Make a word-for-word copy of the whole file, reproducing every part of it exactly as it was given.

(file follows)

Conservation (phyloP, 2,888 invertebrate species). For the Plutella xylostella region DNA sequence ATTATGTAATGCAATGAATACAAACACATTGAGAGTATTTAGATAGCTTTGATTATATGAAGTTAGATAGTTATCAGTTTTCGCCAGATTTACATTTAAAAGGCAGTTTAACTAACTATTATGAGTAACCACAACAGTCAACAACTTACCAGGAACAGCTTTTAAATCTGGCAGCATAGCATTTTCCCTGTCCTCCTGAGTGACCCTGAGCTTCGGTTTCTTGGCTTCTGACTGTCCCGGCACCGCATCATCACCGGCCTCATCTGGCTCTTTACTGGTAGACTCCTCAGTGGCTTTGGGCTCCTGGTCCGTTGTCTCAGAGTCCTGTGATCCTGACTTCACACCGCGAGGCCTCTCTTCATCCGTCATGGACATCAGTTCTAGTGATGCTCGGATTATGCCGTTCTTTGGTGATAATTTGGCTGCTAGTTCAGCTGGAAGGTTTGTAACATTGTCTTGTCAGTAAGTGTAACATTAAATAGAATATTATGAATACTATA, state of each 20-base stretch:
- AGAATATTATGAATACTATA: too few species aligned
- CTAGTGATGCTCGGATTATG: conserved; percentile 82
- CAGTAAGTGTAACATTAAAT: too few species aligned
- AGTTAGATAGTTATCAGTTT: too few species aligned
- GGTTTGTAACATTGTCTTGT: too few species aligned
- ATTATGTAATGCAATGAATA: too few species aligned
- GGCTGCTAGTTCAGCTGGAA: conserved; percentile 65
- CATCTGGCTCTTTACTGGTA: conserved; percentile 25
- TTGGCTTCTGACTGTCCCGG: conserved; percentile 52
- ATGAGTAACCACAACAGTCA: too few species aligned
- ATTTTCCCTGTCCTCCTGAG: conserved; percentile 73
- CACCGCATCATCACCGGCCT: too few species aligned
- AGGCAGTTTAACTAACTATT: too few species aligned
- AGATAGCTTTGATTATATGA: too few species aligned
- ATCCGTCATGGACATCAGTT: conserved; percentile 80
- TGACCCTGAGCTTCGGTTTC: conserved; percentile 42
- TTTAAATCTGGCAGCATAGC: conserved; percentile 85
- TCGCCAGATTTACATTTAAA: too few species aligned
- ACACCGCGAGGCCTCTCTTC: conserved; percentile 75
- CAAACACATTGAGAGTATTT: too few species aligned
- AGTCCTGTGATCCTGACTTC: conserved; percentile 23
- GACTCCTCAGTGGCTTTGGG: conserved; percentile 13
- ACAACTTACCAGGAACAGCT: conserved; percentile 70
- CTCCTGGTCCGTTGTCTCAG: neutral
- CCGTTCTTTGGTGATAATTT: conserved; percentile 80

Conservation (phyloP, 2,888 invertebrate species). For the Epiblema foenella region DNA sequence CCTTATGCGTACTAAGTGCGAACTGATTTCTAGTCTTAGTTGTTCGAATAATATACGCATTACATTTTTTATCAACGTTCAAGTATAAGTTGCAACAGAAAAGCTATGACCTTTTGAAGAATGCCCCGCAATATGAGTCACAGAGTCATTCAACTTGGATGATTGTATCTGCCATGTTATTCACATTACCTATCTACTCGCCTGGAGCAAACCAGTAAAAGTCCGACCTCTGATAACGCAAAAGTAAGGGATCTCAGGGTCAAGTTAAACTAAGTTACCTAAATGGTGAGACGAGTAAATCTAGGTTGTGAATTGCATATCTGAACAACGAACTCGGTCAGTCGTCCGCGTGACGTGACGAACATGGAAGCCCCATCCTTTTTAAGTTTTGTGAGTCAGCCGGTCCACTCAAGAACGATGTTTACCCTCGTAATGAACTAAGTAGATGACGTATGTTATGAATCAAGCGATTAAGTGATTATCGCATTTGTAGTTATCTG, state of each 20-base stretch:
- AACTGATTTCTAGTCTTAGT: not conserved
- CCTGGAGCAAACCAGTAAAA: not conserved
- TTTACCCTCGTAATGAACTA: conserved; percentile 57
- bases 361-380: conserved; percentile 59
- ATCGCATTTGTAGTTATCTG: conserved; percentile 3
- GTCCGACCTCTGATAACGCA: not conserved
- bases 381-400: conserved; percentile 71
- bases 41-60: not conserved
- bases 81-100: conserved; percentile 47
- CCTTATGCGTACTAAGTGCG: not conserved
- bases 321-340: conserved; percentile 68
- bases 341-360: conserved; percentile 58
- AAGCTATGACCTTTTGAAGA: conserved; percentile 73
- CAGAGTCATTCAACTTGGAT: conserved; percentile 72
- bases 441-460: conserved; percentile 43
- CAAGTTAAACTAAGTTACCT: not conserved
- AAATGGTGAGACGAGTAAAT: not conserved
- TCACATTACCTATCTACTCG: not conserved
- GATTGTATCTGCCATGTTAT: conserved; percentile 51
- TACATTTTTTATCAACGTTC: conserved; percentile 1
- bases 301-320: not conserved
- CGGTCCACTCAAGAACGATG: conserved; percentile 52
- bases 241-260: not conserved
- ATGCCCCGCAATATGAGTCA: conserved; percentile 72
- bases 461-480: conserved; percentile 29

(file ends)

Conservation (phyloP, 2,888 invertebrate species). For the Plutella xylostella region DNA sequence ATTATGTAATGCAATGAATACAAACACATTGAGAGTATTTAGATAGCTTTGATTATATGAAGTTAGATAGTTATCAGTTTTCGCCAGATTTACATTTAAAAGGCAGTTTAACTAACTATTATGAGTAACCACAACAGTCAACAACTTACCAGGAACAGCTTTTAAATCTGGCAGCATAGCATTTTCCCTGTCCTCCTGAGTGACCCTGAGCTTCGGTTTCTTGGCTTCTGACTGTCCCGGCACCGCATCATCACCGGCCTCATCTGGCTCTTTACTGGTAGACTCCTCAGTGGCTTTGGGCTCCTGGTCCGTTGTCTCAGAGTCCTGTGATCCTGACTTCACACCGCGAGGCCTCTCTTCATCCGTCATGGACATCAGTTCTAGTGATGCTCGGATTATGCCGTTCTTTGGTGATAATTTGGCTGCTAGTTCAGCTGGAAGGTTTGTAACATTGTCTTGTCAGTAAGTGTAACATTAAATAGAATATTATGAATACTATA, state of each 20-base stretch:
- AGAATATTATGAATACTATA: too few species aligned
- CTAGTGATGCTCGGATTATG: conserved; percentile 82
- CAGTAAGTGTAACATTAAAT: too few species aligned
- AGTTAGATAGTTATCAGTTT: too few species aligned
- GGTTTGTAACATTGTCTTGT: too few species aligned
- ATTATGTAATGCAATGAATA: too few species aligned
- GGCTGCTAGTTCAGCTGGAA: conserved; percentile 65
- CATCTGGCTCTTTACTGGTA: conserved; percentile 25
- TTGGCTTCTGACTGTCCCGG: conserved; percentile 52
- ATGAGTAACCACAACAGTCA: too few species aligned
- ATTTTCCCTGTCCTCCTGAG: conserved; percentile 73
- CACCGCATCATCACCGGCCT: too few species aligned
- AGGCAGTTTAACTAACTATT: too few species aligned
- AGATAGCTTTGATTATATGA: too few species aligned
- ATCCGTCATGGACATCAGTT: conserved; percentile 80
- TGACCCTGAGCTTCGGTTTC: conserved; percentile 42
- TTTAAATCTGGCAGCATAGC: conserved; percentile 85
- TCGCCAGATTTACATTTAAA: too few species aligned
- ACACCGCGAGGCCTCTCTTC: conserved; percentile 75
- CAAACACATTGAGAGTATTT: too few species aligned
- AGTCCTGTGATCCTGACTTC: conserved; percentile 23
- GACTCCTCAGTGGCTTTGGG: conserved; percentile 13
- ACAACTTACCAGGAACAGCT: conserved; percentile 70
- CTCCTGGTCCGTTGTCTCAG: neutral
- CCGTTCTTTGGTGATAATTT: conserved; percentile 80

Conservation (phyloP, 2,888 invertebrate species). For the Epiblema foenella region DNA sequence CCTTATGCGTACTAAGTGCGAACTGATTTCTAGTCTTAGTTGTTCGAATAATATACGCATTACATTTTTTATCAACGTTCAAGTATAAGTTGCAACAGAAAAGCTATGACCTTTTGAAGAATGCCCCGCAATATGAGTCACAGAGTCATTCAACTTGGATGATTGTATCTGCCATGTTATTCACATTACCTATCTACTCGCCTGGAGCAAACCAGTAAAAGTCCGACCTCTGATAACGCAAAAGTAAGGGATCTCAGGGTCAAGTTAAACTAAGTTACCTAAATGGTGAGACGAGTAAATCTAGGTTGTGAATTGCATATCTGAACAACGAACTCGGTCAGTCGTCCGCGTGACGTGACGAACATGGAAGCCCCATCCTTTTTAAGTTTTGTGAGTCAGCCGGTCCACTCAAGAACGATGTTTACCCTCGTAATGAACTAAGTAGATGACGTATGTTATGAATCAAGCGATTAAGTGATTATCGCATTTGTAGTTATCTG, state of each 20-base stretch:
- AACTGATTTCTAGTCTTAGT: not conserved
- CCTGGAGCAAACCAGTAAAA: not conserved
- TTTACCCTCGTAATGAACTA: conserved; percentile 57
- bases 361-380: conserved; percentile 59
- ATCGCATTTGTAGTTATCTG: conserved; percentile 3
- GTCCGACCTCTGATAACGCA: not conserved
- bases 381-400: conserved; percentile 71
- bases 41-60: not conserved
- bases 81-100: conserved; percentile 47
- CCTTATGCGTACTAAGTGCG: not conserved
- bases 321-340: conserved; percentile 68
- bases 341-360: conserved; percentile 58
- AAGCTATGACCTTTTGAAGA: conserved; percentile 73
- CAGAGTCATTCAACTTGGAT: conserved; percentile 72
- bases 441-460: conserved; percentile 43
- CAAGTTAAACTAAGTTACCT: not conserved
- AAATGGTGAGACGAGTAAAT: not conserved
- TCACATTACCTATCTACTCG: not conserved
- GATTGTATCTGCCATGTTAT: conserved; percentile 51
- TACATTTTTTATCAACGTTC: conserved; percentile 1
- bases 301-320: not conserved
- CGGTCCACTCAAGAACGATG: conserved; percentile 52
- bases 241-260: not conserved
- ATGCCCCGCAATATGAGTCA: conserved; percentile 72
- bases 461-480: conserved; percentile 29